>> Authority to register your trademark internationally and secure full protection according to the laws of the particular country
Many online companies have a federal trademark since they typically sell all over the U.S.
The less good news is that the USPTO application process is lengthy and complicated. That being said, I will break down the process for you.
The difference between a trademark and copyright can be confusing at first because they both provide protection. And, to confuse matters even more, you can both trademark and copyright a logo.
A trademark protects your brand elements that represent your name or company, such as symbols, logos, taglines—sometimes even a mix of each. These elements are often also used for advertising, documentation, and other online and offline uses.
A copyright protects creative pieces of work such as books, audio, movies, or computer applications. You can’t get a copyright for just an idea; it must at least be tangible somehow, usually physically or digitally.
If your logo includes originally designed art, it may be eligible for both copyright and trademark, to give you full protection from competitors.
It depends on the logo creator. If you’ve designed your own logo, your trademark is yours! However, if you’ve hired a designer to make your logo for you, the trademark becomes your only once you buy it from the designer.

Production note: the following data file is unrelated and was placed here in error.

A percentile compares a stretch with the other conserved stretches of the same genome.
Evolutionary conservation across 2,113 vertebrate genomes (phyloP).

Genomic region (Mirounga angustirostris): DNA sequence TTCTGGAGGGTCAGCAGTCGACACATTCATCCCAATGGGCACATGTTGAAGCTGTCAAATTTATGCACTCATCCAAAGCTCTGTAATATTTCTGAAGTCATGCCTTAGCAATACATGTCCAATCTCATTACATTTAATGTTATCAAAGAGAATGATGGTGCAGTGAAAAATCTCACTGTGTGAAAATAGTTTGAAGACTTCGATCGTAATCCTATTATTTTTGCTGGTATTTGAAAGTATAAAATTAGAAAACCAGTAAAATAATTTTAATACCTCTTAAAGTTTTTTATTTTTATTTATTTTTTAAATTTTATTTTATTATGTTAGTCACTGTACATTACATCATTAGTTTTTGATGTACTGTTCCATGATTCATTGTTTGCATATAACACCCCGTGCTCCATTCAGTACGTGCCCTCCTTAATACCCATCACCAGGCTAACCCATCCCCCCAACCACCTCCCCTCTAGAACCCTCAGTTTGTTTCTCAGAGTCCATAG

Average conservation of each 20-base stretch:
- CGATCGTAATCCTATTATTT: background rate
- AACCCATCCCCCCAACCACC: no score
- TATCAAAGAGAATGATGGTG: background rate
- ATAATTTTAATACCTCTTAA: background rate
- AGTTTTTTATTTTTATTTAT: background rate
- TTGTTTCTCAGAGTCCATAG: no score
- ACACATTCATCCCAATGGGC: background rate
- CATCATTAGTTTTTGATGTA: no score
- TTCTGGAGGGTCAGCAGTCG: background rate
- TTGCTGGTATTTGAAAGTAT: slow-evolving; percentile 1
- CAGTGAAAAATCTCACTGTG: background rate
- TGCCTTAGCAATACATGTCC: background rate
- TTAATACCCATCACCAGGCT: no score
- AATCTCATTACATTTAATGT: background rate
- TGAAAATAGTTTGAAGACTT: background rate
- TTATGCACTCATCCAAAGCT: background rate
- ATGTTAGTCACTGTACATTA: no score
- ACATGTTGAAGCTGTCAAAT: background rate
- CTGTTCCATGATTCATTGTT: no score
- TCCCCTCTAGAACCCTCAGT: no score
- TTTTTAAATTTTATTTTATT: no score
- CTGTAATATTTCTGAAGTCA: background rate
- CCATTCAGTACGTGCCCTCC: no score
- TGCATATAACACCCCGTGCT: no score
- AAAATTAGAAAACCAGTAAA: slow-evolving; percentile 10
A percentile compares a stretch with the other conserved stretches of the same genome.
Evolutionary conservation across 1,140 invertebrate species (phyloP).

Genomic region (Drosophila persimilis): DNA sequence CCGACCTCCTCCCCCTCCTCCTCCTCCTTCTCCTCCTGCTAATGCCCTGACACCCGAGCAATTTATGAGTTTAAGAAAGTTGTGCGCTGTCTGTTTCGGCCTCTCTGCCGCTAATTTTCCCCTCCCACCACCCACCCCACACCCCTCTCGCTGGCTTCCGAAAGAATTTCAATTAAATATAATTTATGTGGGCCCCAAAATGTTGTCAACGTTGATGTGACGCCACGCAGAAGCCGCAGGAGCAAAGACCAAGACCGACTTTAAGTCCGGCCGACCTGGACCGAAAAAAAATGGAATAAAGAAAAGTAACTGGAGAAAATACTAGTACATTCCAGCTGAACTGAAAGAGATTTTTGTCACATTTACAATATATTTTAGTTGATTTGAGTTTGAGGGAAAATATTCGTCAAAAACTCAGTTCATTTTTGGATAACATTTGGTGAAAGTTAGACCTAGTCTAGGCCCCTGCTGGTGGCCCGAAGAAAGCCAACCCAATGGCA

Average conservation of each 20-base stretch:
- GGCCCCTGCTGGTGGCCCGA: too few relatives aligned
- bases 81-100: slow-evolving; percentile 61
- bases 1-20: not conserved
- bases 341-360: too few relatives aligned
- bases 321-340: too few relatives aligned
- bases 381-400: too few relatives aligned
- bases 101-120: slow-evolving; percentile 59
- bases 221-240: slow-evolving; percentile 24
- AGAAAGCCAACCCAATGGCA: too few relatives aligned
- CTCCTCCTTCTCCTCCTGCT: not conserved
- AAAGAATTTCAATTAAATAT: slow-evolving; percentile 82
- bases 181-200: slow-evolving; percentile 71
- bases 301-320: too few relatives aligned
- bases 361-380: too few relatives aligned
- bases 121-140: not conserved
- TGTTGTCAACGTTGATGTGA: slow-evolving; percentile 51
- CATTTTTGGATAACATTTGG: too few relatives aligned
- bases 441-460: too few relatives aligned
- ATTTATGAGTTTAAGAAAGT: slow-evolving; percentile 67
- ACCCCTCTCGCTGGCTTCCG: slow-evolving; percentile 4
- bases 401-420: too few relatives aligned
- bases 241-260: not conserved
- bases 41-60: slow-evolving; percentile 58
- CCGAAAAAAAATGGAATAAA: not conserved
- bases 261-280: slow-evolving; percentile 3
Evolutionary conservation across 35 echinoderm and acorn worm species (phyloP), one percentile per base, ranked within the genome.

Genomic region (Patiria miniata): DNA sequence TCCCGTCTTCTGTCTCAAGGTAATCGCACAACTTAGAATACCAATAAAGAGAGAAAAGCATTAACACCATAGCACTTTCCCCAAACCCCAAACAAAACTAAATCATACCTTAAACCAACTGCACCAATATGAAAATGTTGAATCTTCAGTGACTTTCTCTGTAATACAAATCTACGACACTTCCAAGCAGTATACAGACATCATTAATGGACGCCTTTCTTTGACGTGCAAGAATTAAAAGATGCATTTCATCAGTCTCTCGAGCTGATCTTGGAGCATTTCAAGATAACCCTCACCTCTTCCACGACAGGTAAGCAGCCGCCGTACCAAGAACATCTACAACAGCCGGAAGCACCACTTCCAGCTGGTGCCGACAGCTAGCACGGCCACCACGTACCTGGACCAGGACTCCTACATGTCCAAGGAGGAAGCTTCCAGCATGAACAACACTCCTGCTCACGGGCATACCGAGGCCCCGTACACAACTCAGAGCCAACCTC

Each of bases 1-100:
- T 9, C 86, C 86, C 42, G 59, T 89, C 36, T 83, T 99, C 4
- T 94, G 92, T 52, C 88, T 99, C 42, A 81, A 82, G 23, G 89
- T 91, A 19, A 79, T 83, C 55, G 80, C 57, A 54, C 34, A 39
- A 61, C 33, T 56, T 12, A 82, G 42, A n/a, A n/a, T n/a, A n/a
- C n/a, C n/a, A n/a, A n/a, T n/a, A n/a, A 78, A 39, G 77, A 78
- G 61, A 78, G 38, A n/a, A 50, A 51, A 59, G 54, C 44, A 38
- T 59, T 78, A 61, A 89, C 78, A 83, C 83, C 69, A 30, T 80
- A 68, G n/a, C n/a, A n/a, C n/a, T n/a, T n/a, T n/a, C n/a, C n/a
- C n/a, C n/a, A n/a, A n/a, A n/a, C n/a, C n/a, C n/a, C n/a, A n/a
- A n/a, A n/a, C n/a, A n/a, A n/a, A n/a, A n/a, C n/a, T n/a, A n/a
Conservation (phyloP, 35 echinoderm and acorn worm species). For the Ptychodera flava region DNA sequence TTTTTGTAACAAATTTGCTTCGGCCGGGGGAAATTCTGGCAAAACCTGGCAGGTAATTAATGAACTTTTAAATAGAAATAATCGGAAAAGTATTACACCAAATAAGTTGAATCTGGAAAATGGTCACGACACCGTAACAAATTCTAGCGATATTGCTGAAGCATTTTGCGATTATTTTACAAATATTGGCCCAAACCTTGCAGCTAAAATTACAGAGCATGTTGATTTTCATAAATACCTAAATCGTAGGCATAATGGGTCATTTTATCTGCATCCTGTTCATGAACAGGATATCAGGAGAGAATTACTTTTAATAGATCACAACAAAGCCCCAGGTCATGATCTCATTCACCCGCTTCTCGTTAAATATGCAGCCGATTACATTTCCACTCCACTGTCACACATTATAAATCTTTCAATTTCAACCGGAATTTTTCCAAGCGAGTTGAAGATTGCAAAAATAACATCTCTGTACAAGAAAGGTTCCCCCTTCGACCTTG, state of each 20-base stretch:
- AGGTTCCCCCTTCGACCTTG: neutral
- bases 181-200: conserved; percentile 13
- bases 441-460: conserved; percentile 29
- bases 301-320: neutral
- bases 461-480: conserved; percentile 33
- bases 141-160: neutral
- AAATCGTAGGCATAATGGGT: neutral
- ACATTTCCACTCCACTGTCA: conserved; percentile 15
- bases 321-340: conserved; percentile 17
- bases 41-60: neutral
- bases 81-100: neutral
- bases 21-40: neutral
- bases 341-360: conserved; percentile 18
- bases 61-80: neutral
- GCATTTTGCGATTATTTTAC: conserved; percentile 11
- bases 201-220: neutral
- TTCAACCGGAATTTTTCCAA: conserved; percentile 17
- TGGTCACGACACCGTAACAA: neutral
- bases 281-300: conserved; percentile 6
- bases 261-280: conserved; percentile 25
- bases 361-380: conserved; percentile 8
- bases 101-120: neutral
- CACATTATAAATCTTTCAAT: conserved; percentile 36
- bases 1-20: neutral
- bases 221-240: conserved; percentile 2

Luckily, once you own your trademark, you have full say over your logo – including edits, where it shows up, and even how others are allowed to use it.
There are two trademark symbols you can use to protect your designs: ™ and ®. These symbols let people know that you’ve claimed ownership of your designs.
You don’t have to use these symbols in your logo (in fact, we recommend not including them, as they can hurt a clean design), but they do make it evident that your logos are protected.
Here’s how to add trademark symbols using a Windows computer or Apple Mac Windows:
ALT + 0153
OPTION + 2
ALT + 0174
OPTION + R
As with most things in life (unfortunately), the trademark process costs a (not so) pretty penny. Let’s just rip the bandaid off and talk numbers.